By Hope S. Philbrick
In support of sustainable eating that’s healthy for people as well as the planet, foodies are eager to know exactly where food originates and how it’s processed. Visit McDuffie County, Georgia in the fall to watch chefs at work, taste fresh preparations, and learn from food industry experts.
This past November, Amy and Patrick Sutter hosted the first Augusta Boucherie at their White Hills Farm in Dearing, Georgia—a boutique lavender and herb farm that’s approximately a 40-minute drive from Augusta, Georgia. Planning is underway for the 2nd annual Augusta Boucherie in November 2020.
What’s a boucherie?
“A boucherie (which translates to butchery) is a Cajun tradition borne of the time before refrigeration when killing a hog meant you needed a crowd to feed it to,” according to Texas Monthly. “During a boucherie, the point is to eat the whole damn pig that day.”
“The boucherie is an old tradition that started in South Louisiana,” says Amy. “The community gathers to help butcher livestock and preserve meat and other parts of the harvest.” The whole animal is used. It’s a big job, so extra hands are needed and welcome.
When approached by a chef to host the event, the Sutters welcomed the opportunity. “Patrick and I have been part of Augusta Locally Grown for 10 years and are dedicated to help grow the farm-to-table market in the Augusta area,” says Amy.
Augusta Boucherie invites teams of local farmers and chefs to demonstrate and share knowledge in the respectful harvest and preparation of humanely raised animals. Animals from the Savannah River area—including hog, poultry, fish, and venison—are harvested and prepared, snout to tail, fin to fork. It puts farm-to-table in clear perspective.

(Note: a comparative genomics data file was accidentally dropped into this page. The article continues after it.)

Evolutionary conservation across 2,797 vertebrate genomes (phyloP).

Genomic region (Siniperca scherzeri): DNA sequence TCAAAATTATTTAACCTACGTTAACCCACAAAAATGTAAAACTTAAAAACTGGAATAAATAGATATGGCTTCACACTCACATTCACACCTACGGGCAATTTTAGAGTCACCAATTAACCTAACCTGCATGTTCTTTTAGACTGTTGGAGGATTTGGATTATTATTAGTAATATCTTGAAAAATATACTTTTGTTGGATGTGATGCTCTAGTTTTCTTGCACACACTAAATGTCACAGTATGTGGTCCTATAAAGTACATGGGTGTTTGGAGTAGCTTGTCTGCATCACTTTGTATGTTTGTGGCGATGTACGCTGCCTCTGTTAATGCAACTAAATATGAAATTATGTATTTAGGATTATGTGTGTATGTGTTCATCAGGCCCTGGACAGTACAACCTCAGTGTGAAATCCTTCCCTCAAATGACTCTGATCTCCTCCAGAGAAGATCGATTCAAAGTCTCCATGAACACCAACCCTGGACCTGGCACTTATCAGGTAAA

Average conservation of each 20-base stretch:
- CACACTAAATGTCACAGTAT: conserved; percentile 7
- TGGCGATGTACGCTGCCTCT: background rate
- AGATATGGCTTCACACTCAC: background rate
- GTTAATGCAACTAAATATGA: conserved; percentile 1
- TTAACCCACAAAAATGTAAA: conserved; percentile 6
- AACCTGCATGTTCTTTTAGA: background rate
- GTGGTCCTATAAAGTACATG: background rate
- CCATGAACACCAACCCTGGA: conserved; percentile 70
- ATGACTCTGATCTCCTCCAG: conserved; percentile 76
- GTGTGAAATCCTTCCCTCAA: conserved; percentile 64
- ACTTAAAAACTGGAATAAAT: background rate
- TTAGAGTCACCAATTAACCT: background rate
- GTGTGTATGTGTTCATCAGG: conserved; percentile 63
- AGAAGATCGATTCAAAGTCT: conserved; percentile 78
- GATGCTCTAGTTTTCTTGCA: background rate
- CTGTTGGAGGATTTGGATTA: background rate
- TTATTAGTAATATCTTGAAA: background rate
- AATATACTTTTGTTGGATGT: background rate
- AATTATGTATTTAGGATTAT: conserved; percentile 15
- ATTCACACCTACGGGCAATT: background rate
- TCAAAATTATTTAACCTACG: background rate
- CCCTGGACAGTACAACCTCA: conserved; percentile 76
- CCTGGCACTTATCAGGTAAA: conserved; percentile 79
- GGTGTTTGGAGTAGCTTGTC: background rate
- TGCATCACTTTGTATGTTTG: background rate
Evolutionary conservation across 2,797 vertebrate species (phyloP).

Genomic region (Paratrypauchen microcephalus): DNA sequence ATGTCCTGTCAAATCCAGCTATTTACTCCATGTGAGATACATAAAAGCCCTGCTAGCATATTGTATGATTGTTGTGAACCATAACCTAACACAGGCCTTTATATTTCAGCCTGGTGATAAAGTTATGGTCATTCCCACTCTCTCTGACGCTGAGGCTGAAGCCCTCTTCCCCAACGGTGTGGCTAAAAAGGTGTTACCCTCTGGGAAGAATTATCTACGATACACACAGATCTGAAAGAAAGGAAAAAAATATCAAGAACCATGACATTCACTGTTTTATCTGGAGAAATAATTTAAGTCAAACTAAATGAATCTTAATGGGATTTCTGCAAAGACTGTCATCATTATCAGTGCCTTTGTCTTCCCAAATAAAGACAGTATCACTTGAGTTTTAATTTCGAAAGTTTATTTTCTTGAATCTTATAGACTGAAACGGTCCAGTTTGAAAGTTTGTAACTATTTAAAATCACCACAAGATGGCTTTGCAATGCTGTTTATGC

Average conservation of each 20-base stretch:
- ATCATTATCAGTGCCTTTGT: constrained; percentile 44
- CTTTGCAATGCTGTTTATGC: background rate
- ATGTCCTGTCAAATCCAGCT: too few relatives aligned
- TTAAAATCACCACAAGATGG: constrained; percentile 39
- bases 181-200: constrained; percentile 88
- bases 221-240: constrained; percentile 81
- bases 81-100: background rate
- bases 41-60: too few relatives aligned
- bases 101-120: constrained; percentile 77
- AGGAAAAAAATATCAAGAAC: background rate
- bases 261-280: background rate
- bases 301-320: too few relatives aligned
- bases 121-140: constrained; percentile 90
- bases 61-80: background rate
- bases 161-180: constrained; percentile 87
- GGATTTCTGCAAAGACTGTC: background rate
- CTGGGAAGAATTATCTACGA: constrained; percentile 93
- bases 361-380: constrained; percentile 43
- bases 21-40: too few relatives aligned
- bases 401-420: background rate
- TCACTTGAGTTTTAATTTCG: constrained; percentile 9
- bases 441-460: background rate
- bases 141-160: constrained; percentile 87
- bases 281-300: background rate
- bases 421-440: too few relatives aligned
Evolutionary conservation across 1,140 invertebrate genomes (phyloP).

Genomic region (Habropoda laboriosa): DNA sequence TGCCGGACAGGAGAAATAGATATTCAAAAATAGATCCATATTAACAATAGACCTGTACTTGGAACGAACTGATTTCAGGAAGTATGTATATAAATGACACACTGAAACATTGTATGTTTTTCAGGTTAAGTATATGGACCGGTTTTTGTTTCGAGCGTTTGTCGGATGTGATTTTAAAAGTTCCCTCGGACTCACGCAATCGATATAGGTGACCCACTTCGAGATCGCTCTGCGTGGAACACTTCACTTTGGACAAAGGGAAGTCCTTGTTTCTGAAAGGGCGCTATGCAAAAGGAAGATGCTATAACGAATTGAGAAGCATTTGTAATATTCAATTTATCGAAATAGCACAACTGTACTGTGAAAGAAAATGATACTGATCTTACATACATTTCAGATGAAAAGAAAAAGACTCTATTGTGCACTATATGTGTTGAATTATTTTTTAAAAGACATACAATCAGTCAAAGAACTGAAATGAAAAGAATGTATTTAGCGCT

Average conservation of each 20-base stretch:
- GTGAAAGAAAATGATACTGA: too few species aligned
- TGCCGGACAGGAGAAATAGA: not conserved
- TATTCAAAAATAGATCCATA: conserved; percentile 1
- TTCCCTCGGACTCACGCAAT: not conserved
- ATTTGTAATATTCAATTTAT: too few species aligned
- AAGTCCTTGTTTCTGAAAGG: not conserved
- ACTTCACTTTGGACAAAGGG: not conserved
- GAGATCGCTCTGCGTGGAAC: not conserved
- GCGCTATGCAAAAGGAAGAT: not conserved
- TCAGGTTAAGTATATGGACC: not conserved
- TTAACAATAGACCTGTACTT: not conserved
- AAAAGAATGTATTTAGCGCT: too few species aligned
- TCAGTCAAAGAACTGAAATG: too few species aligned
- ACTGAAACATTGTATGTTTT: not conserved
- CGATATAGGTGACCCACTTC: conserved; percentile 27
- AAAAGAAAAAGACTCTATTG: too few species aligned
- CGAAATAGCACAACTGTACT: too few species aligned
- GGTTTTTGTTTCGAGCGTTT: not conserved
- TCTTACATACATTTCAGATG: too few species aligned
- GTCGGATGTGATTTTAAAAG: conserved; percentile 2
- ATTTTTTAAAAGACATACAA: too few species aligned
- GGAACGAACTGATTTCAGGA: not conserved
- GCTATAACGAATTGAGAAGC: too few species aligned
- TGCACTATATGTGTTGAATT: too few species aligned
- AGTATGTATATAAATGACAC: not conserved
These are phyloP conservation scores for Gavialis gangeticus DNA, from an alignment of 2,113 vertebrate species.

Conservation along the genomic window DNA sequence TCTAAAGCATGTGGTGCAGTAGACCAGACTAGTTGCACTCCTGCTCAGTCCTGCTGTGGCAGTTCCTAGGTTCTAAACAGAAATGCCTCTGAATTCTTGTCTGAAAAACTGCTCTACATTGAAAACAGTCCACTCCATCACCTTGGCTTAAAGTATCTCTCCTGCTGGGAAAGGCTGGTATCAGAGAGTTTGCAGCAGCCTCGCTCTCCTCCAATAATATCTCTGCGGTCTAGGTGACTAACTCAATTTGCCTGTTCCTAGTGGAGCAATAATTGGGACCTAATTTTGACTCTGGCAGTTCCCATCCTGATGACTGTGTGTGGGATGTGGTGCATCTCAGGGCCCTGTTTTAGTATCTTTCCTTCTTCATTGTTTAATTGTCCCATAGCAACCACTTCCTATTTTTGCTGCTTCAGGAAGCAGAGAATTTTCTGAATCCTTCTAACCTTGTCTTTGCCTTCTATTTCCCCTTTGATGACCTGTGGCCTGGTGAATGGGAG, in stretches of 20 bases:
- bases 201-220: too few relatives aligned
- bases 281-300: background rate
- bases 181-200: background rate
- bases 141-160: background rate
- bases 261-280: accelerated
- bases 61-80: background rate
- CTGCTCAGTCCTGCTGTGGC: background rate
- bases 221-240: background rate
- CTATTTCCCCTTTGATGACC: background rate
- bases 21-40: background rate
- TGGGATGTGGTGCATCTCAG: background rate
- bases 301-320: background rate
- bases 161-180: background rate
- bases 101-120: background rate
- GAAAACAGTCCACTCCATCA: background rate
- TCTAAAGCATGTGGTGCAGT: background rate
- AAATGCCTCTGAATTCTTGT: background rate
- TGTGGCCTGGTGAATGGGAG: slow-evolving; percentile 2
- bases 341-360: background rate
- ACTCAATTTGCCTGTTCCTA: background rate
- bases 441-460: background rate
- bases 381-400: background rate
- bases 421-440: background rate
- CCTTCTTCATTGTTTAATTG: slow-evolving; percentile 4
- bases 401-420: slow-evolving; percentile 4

Local vegetable farmers and food artisans add regional flavors and lead compelling talks with lively Q&A sessions. At the inaugural event, speakers covered a broad range of topics from heirloom seeds to backyard poultry, soil maintenance to processing corn, traditions to innovations that take climate change head-on.
There’s constant outdoor cooking, sampling, and learning opportunities at Augusta Boucherie. The two-day event is informative, educational, and warm with a communal appreciation of honest food.
“Everybody was so into it,” says Amy, reflecting on the inaugural event. “Everybody seemed to have a really good time and the food was just incredible.” Looking ahead to 2020, she says, “We’re going to have a much bigger fire pit; it will be longer and more in the center of our outdoor arena with more tables surrounding the whole thing for chefs to use. In addition to a few logistical changes, we hope to get even more chefs involved this year.”
Mark your November 2020 calendars because Augusta Boucherie is an event you won’t want to miss. Our advice: Dress in layers, come hungry, and plan to stay for the full schedule of events. [We’ll update this post with event dates as soon as they’re finalized.]
Where To Stay…
Hampton Inn Thomson
1702 Washington Rd.
Thomson GA 30824
The newest hotel in McDuffie County, this national chain hotel delivers on the brand promises with free Wi-Fi, spacious rooms, a convenient location about 1 mile from downtown Thomson, and friendly staff members.
White Hills Farm
1419 Fort Creek Rd.
Dearing GA 30808
Any time of year you can visit White Hills Farm, a boutique lavender and herb farm. Over 14 types of lavender are cultivated on 14 acres of the 30-acre property, along with rosemary, thyme, basil, calamint (a native Georgia mint), roselle, and other edibles and/or aromatics. Enjoy a farm tour, stock up on oils, teas, sachets, and other goodies in the shop, and/or take a hands-on class to learn how to bake with lavender, make your own soaps, grow your own herbs, and more in a delicious-smelling setting.
– Photos © HSP Media LLC
Featured products, services and/or travel arrangements may have been complimentary in part or in full; this affords the research opportunity but does not sway opinion. Thanks to Visit Thomson-McDuffie Co. for hosting our visit.